Hoosiers close Canadian tour with 109-77 victory over Quebec-Montreal

MONTREAL — By the time they filed off the campus at the University of Quebec-Montreal on Wednesday en route to beds they could call their own, the weary travelers in red and white could only hope this trip of bonding and basketball had served its purpose.

In the moments after another convincing win over an outmatched opponent — this one a 109-77 victory over UQAM — there were certainly reasons to believe it had.

Over the span of five games in six days, players like Troy Williams and Yogi Ferrell looked to be on the verge of a breakout year. There was an introduction to the new guys, like Illinois State transfer Nick Zeisloft, who looks to be a worthy addition to the program with his shooting ability outside the arc and his leadership inside the huddle.

Then there were the conceptual breakthroughs of the trip, things like speed, spacing and ball movement.

While it’s wise to not over emphasize much of what can be found in the box scores, there appeared to be true value to be uncovered from the week-long Canadian swing, even if it doesn’t manifest itself until months from now.

“You want to have a very good beginning, you want to have a very good ending, you want the rest of it in between to be a ton of life lessons for them, basketball-wise and in life,” IU coach Tom Crean said after the Hoosiers’ fourth win in five games north of the border.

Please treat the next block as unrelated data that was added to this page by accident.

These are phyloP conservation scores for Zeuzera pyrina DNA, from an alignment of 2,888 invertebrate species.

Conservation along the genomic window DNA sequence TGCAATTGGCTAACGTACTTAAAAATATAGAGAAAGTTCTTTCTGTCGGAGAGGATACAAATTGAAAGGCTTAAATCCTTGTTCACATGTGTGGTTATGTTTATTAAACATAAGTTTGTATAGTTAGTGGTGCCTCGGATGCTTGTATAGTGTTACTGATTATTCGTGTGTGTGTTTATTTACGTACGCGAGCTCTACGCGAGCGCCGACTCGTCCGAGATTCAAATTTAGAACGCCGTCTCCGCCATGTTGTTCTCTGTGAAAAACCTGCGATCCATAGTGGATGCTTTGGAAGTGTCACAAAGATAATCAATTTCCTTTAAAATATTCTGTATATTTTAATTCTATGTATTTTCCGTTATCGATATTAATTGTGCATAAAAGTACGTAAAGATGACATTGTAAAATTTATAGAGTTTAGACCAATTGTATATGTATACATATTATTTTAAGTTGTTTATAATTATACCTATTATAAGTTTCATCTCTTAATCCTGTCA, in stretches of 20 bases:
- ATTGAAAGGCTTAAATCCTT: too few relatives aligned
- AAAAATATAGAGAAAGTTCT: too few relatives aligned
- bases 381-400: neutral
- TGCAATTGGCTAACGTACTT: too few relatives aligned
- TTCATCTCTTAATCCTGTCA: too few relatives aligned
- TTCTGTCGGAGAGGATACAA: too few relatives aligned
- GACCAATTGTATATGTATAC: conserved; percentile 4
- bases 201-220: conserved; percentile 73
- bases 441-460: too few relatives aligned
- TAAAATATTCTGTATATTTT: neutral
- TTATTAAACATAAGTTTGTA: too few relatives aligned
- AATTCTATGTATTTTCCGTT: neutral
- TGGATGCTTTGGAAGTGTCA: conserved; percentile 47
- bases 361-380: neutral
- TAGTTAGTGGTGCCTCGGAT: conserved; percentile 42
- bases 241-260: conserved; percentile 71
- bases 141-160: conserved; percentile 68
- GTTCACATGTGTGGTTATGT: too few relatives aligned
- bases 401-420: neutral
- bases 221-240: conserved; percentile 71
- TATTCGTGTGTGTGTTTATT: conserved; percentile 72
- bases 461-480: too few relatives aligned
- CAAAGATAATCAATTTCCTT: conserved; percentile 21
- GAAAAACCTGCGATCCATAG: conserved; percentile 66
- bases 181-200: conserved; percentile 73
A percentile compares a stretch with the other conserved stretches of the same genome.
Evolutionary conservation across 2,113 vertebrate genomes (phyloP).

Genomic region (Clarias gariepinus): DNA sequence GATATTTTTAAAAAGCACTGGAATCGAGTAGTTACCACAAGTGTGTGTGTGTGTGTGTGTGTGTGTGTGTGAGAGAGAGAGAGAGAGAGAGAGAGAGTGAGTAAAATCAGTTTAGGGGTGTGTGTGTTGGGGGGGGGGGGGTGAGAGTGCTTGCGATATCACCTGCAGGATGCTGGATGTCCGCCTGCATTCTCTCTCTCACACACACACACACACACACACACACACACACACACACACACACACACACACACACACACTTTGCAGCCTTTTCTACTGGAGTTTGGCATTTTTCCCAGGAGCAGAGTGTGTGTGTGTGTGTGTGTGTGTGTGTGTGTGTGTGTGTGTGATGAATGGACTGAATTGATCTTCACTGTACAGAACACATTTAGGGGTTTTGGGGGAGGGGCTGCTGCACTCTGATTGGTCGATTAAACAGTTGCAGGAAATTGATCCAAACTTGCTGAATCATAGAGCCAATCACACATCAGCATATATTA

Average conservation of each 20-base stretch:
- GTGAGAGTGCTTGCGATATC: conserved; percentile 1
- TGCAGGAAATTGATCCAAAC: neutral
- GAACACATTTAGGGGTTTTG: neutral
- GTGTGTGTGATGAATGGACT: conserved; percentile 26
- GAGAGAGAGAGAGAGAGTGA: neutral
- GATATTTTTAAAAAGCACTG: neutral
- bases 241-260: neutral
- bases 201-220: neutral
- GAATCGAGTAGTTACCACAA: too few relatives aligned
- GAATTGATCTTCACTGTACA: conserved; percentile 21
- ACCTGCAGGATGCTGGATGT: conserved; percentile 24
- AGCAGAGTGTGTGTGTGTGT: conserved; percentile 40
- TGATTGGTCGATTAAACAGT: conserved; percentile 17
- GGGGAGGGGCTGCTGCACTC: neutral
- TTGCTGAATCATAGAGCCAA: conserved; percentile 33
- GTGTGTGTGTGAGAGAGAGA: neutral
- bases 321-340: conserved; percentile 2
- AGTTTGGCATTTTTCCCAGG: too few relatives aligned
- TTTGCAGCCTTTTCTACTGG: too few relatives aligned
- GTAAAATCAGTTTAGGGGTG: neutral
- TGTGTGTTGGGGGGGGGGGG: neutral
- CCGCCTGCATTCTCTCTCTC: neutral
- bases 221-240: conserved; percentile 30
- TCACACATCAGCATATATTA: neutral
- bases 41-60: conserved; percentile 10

Indiana closed the excursion by placing six figures in double figures against outmatched, but punchy UQAM. Williams led IU in scoring for the second time time on the trip, scoring 21 points, while James Blackmon added 20.

“We learned a lot,” Crean said. “We saw a lot of different defenses, we didn’t do as much set-wise or things like that offensively, but ball movement and understanding how good everybody is and getting a better feel for one another out there for the type of youth on this team, it was very, very good for us.”

Williams took great advantage of his skill set on this trip, showing off a degree of length that few of the Canadian teams could match. While he exploited smaller, sometimes slower, defenders over the last week, the amount of confidence and comfort he exhibited in five games appears to be something that will translate back to the United States.

With his big finale on Wednesday, Williams finished the tour averaging 18.4 points per game and appeared to be one of the many who took prime advantage of the rare opportunity to play games in August.

But beyond the time for individual development, there was time for recognizing each other as a whole. The five games offered opportunities to learn the styles and skills of the new players on top of learning where each player on the roster will look to be on the floor once the season starts.

Much of basketball is about comfort, and five games in Canada seemed to develop that.

“We’re more together off the court, like we are on the court,” Williams said. “Last year’s team, we weren’t as together and thinking the same mindset. But now everybody is on one page and you can tell how it is on the court. We’re not afraid to share anything with each other. We all take accountability with what we do.”